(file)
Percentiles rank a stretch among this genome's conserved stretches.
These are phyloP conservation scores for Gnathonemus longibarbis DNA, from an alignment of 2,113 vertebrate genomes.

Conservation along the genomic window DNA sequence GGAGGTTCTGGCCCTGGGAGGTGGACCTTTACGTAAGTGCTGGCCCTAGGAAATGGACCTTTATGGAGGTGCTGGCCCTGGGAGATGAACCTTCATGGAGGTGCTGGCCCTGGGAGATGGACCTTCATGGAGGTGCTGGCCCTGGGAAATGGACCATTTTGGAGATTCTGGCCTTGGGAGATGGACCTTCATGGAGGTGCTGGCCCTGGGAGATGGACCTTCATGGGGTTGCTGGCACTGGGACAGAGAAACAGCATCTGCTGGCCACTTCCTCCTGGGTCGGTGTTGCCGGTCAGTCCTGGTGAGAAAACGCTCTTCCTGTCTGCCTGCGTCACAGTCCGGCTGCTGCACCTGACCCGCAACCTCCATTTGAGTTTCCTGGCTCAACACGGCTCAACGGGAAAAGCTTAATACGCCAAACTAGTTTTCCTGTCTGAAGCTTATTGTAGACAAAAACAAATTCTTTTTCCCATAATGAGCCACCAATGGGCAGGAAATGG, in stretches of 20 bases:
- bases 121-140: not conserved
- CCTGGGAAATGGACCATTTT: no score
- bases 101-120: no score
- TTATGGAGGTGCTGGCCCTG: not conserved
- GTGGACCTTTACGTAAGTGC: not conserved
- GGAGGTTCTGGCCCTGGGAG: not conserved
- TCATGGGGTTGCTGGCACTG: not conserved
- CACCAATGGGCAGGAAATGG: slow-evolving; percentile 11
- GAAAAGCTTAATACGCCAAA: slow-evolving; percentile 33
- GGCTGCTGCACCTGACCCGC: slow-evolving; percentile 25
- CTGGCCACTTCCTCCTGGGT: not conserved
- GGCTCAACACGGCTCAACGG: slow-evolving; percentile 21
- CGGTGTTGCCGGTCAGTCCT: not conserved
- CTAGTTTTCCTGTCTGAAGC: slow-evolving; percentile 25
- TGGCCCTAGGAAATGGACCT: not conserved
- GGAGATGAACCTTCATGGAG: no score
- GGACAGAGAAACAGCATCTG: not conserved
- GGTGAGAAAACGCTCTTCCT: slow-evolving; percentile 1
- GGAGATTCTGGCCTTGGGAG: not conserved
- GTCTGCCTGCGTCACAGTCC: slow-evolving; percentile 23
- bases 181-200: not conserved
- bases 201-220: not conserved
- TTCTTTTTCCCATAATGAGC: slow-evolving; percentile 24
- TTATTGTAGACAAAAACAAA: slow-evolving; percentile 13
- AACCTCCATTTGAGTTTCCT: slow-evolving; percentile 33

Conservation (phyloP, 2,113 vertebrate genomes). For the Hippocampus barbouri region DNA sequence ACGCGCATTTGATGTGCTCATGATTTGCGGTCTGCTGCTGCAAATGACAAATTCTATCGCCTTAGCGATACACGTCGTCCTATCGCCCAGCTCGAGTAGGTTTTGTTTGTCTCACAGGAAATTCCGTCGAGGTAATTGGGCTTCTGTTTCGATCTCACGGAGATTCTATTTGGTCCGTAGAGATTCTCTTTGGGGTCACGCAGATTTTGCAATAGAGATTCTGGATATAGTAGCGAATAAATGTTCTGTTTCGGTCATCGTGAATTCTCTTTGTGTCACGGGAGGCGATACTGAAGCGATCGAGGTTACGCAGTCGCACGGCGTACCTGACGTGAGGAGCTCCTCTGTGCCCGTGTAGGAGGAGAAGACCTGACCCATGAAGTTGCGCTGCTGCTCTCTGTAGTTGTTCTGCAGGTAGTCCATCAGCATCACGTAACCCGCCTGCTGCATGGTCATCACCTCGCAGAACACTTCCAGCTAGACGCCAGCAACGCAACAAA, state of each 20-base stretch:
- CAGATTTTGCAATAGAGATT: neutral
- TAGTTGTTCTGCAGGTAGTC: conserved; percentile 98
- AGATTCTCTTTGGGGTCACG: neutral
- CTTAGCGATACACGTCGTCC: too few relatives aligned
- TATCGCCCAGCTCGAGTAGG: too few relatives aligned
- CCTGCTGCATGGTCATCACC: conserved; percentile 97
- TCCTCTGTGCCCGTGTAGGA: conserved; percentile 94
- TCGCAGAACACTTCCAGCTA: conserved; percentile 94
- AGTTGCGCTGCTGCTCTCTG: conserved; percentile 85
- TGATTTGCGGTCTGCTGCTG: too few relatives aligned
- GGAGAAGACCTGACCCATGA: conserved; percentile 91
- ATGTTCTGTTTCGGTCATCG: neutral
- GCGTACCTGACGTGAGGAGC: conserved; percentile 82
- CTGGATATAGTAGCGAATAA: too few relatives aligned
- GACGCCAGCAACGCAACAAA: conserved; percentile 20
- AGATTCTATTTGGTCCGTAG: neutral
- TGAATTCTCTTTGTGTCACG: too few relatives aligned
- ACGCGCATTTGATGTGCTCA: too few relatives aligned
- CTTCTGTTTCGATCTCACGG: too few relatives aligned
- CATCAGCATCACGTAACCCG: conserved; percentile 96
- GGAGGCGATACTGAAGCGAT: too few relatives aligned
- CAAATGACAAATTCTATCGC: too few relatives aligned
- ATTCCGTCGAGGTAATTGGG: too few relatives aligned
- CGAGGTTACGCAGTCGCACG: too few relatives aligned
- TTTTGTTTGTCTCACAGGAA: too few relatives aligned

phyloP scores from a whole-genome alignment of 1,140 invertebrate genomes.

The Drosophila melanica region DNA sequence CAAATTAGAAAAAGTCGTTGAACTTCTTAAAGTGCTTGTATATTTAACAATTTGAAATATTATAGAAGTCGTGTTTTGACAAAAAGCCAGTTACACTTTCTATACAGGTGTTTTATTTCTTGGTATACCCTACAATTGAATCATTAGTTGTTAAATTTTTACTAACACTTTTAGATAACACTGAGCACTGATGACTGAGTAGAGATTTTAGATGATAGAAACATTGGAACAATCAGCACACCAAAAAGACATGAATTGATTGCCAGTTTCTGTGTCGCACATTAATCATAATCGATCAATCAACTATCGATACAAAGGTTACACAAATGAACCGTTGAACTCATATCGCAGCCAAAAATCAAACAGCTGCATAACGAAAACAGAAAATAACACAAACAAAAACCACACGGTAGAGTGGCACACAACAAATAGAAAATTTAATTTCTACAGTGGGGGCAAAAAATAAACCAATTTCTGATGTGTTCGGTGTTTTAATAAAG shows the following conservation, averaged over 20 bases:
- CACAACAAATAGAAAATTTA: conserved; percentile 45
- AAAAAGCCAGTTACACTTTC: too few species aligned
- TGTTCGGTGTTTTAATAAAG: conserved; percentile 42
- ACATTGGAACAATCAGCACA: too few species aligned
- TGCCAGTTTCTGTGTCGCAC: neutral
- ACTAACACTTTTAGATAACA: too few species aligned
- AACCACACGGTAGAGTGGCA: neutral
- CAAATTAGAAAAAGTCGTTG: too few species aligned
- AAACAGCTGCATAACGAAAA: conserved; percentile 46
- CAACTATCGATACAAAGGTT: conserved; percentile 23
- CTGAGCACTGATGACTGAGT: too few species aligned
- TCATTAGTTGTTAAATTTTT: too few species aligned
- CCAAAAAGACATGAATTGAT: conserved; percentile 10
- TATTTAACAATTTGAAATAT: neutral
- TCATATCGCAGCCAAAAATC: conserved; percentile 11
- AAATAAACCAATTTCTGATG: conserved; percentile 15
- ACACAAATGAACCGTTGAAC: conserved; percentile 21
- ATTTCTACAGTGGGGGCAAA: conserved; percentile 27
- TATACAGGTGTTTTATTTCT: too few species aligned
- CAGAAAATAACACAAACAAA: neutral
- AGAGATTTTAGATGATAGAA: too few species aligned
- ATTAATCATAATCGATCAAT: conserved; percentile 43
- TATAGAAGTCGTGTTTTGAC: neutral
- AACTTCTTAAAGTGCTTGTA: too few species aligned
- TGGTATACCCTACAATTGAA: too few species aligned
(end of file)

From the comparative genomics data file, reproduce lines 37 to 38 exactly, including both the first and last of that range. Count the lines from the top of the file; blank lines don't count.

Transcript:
- TCGCAGAACACTTCCAGCTA: conserved; percentile 94
- AGTTGCGCTGCTGCTCTCTG: conserved; percentile 85